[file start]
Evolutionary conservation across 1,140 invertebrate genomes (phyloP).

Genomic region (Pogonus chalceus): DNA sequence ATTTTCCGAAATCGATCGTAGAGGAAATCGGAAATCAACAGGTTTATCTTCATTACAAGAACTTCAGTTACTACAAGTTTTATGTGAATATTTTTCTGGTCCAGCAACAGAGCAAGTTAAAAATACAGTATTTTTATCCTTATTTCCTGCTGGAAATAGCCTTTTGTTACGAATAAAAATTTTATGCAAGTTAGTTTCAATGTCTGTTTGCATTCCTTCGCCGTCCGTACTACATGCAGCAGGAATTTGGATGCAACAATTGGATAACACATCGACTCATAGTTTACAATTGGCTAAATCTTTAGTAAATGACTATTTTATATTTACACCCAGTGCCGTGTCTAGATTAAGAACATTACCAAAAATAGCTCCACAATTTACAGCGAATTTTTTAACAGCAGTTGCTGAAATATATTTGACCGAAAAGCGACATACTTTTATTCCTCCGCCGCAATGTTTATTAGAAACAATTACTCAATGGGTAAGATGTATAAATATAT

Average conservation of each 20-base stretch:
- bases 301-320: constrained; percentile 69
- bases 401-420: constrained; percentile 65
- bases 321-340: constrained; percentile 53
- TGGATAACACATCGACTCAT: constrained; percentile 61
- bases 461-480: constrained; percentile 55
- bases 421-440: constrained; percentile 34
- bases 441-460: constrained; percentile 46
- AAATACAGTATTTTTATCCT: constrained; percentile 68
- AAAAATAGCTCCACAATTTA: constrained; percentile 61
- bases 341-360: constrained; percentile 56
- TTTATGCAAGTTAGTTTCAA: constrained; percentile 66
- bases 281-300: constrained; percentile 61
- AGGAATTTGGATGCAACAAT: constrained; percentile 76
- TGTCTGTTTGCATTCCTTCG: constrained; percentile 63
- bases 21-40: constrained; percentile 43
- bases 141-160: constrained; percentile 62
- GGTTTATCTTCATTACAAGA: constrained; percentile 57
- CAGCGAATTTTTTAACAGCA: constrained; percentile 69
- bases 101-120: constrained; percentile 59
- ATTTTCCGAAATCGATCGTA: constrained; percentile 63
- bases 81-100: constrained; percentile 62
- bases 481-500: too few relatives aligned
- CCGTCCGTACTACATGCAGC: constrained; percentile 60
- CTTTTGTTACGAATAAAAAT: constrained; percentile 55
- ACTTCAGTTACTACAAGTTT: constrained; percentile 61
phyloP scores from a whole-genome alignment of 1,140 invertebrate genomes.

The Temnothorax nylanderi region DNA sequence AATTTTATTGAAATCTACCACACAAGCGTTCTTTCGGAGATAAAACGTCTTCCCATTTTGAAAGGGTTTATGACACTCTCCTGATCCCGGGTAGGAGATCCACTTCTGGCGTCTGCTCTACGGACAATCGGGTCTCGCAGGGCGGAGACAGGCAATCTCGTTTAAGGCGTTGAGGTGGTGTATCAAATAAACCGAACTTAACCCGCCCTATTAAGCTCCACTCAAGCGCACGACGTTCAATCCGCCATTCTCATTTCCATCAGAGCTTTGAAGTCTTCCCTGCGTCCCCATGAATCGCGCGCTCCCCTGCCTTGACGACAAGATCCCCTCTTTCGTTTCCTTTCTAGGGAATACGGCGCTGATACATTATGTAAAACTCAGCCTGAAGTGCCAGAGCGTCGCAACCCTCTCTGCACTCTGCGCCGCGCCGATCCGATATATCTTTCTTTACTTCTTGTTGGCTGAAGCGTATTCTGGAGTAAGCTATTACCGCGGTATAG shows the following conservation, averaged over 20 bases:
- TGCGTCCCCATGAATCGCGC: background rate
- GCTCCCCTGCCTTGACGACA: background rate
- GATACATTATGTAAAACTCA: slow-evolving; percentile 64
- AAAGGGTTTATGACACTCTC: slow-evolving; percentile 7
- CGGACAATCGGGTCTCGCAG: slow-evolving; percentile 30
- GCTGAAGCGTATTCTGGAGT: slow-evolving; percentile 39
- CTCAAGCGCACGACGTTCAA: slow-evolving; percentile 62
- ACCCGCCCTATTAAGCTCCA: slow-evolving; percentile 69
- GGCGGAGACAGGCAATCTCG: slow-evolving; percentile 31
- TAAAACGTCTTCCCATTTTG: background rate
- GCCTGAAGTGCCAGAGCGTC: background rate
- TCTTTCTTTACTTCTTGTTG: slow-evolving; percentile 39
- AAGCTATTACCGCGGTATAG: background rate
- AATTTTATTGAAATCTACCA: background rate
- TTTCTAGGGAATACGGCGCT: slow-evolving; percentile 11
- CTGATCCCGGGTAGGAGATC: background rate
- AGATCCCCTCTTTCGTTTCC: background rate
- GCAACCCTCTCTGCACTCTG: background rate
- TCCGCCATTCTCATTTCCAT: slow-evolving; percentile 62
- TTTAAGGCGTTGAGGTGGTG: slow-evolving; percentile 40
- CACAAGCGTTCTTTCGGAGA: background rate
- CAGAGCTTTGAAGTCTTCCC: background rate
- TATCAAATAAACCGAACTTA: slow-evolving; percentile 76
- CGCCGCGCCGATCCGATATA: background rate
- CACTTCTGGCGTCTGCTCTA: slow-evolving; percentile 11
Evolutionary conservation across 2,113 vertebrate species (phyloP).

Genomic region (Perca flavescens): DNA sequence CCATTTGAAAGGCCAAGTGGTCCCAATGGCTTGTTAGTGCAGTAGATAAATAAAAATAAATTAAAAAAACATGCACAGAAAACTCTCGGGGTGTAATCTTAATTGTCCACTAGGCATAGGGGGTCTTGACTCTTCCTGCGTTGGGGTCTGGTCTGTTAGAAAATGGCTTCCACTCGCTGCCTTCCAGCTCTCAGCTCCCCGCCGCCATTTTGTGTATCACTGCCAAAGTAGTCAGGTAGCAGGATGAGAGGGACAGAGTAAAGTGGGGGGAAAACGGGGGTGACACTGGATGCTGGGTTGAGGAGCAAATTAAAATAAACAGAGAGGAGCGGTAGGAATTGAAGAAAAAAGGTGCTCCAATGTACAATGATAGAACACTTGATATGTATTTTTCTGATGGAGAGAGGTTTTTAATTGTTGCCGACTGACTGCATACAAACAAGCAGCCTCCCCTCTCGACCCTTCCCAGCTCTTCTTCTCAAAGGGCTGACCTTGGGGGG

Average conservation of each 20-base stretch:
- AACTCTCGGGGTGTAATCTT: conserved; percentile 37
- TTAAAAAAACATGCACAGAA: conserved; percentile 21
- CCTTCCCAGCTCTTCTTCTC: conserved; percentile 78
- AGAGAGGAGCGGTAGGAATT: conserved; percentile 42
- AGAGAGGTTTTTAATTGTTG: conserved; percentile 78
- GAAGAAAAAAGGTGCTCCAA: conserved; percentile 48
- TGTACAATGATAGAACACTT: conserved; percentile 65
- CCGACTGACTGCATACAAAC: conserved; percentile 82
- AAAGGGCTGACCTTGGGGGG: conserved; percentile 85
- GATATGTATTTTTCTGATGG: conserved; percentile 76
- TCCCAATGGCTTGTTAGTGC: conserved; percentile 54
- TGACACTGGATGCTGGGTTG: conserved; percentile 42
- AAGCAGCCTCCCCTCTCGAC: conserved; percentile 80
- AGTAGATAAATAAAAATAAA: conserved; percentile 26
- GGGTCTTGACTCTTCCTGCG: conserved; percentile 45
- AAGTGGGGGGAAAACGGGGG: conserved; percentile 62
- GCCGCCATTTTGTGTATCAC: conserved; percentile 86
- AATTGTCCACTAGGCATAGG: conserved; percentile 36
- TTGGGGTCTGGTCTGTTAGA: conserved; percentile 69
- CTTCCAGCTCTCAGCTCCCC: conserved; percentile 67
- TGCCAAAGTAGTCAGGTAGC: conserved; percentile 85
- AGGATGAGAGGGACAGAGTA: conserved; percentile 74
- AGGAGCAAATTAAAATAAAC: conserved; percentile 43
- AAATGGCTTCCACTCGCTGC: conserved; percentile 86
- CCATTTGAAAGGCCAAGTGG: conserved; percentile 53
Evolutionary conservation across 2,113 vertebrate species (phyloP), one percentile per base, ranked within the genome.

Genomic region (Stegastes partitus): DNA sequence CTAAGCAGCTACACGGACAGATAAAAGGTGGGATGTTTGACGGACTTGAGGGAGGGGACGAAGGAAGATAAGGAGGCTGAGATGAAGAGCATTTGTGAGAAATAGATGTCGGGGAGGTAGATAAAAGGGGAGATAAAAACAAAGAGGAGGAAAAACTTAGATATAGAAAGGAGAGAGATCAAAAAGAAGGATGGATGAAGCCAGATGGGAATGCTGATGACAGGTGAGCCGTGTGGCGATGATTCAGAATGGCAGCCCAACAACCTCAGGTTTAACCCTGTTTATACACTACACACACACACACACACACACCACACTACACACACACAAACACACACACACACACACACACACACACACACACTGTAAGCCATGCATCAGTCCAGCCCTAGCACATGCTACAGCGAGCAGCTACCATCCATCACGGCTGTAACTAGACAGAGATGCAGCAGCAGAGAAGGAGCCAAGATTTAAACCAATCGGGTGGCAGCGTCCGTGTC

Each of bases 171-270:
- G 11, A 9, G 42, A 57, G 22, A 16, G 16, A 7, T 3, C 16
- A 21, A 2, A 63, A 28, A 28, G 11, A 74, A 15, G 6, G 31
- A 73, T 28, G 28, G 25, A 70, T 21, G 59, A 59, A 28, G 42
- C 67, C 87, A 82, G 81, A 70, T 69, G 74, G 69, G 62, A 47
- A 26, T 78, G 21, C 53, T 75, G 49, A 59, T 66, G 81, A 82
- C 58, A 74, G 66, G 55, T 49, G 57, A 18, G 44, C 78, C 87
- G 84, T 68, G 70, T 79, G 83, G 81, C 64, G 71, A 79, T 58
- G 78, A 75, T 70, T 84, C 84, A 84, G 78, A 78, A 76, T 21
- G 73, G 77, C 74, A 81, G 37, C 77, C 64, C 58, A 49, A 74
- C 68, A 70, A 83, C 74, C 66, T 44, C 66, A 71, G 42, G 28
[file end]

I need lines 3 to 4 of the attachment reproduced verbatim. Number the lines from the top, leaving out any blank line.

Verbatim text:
Average conservation of each 20-base stretch:
- bases 301-320: constrained; percentile 69